• Karin Mohn Engebretsen

    Karin Mohn Engebretsen is a Gestalt Psychotherapist, with over 15 years of clinical experience in private practice. She is the founder of Interaction Development AS, where she has worked as clinical supervisor, organisational consultant, trainer and coach since the 1990s. As an organisational consultant, she trains executive teams within corporate business in personal development and management skills. Since 2016, she has been affiliated with the Department of Health Sciences at the University of Oslo, writing a dissertation on phenomenology and medically unexplained symptoms, with focus on burnout.

  • Ralph Edwards, Uppsala Monitoring Centre

    Ralph Edwards is Professor of Medicine and Senior Advisor (and former Director) for the Uppsala Monitoring Centre, the WHO Collaborating Centre for International drug Monitoring. He was trained in both general internal medicine and clinical pharmacology. He has worked in clinical toxicology in the fields of drug abuse, acute and chronic poisoning, toxicity from industrial chemicals as well as adverse drug reactions. Now he works on medical and legal aspects of causality evaluation, as well as issues of risk and benefit evaluation and data mining approaches to support signal detection and evaluation.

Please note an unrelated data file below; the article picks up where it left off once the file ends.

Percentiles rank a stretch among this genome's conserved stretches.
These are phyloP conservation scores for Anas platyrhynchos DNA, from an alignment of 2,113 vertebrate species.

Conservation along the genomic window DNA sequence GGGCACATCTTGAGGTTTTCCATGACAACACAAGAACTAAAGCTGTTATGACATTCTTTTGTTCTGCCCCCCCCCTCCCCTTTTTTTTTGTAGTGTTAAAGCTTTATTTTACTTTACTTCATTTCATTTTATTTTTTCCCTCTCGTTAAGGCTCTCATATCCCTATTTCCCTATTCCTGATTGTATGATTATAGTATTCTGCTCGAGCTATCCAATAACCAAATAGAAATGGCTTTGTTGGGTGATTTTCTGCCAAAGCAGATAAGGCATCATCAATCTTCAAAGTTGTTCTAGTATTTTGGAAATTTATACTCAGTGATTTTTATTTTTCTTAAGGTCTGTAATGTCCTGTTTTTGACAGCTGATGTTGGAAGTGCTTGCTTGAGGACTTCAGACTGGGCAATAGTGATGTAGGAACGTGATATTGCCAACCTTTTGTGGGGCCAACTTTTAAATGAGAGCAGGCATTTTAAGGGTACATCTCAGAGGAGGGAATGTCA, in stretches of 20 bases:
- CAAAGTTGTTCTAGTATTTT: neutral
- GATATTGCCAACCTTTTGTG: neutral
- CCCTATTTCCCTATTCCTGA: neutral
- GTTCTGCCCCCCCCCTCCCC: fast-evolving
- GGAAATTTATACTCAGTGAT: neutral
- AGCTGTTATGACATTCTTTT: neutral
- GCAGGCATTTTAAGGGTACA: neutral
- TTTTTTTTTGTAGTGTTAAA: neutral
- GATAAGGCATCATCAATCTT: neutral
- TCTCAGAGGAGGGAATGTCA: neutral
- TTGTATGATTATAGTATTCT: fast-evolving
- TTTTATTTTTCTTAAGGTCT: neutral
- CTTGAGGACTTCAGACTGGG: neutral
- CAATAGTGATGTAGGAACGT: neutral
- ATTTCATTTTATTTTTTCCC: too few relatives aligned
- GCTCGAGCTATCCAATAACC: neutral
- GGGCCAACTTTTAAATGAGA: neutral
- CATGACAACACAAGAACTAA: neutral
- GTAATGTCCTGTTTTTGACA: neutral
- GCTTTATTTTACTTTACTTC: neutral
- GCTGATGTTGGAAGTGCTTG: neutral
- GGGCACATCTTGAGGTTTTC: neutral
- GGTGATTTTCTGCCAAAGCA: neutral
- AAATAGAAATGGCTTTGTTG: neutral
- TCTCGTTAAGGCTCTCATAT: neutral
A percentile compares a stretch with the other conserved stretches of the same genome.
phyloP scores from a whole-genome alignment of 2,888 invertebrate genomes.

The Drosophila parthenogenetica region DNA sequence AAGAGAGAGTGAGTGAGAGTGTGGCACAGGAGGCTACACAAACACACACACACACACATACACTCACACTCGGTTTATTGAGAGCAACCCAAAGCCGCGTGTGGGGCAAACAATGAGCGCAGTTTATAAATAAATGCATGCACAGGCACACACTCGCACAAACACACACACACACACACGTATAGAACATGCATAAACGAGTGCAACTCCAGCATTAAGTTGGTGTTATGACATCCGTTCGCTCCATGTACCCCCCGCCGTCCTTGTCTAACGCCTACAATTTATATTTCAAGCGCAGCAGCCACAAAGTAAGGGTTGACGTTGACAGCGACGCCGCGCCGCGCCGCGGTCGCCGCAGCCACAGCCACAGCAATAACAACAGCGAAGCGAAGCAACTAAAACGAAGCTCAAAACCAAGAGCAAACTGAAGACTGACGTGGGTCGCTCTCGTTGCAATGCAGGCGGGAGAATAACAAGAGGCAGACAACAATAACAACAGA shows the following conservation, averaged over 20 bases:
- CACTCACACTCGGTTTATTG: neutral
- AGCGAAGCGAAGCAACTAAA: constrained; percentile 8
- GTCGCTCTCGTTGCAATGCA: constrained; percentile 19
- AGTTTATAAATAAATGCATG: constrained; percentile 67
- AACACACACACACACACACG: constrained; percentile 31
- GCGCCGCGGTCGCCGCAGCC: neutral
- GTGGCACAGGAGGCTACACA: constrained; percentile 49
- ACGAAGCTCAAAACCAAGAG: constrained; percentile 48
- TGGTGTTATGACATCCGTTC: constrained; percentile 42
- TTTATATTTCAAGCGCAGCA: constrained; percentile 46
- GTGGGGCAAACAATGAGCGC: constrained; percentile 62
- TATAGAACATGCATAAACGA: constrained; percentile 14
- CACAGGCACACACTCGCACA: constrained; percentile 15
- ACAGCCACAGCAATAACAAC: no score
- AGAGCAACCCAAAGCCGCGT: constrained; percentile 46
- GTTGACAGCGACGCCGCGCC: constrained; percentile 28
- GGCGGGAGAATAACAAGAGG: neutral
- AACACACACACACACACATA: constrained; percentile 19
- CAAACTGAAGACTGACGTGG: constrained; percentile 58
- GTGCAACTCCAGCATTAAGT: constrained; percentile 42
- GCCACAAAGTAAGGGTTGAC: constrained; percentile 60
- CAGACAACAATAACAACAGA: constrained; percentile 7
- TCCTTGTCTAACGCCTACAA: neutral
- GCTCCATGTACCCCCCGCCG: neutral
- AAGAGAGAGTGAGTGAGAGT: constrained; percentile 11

• Anna Marmodoro, University of Durham and Corpus Christi College Oxford

    Anna Marmodoro is Professor of Metaphysics at the Department of Philosophy, University of Durham and Associate Faculty Member in the Faculty of Philosophy and Corpus Christi College at the University of Oxford. At Oxford she directed a interdisciplinary research group funded by a starting investigator award from the European Research Council and a project grant from the Templeton World Charity Foundation. She is the author of, among other work, Everything in Everything. Anaxagoras's Metaphysics; and Aristotle on Perceiving Objects.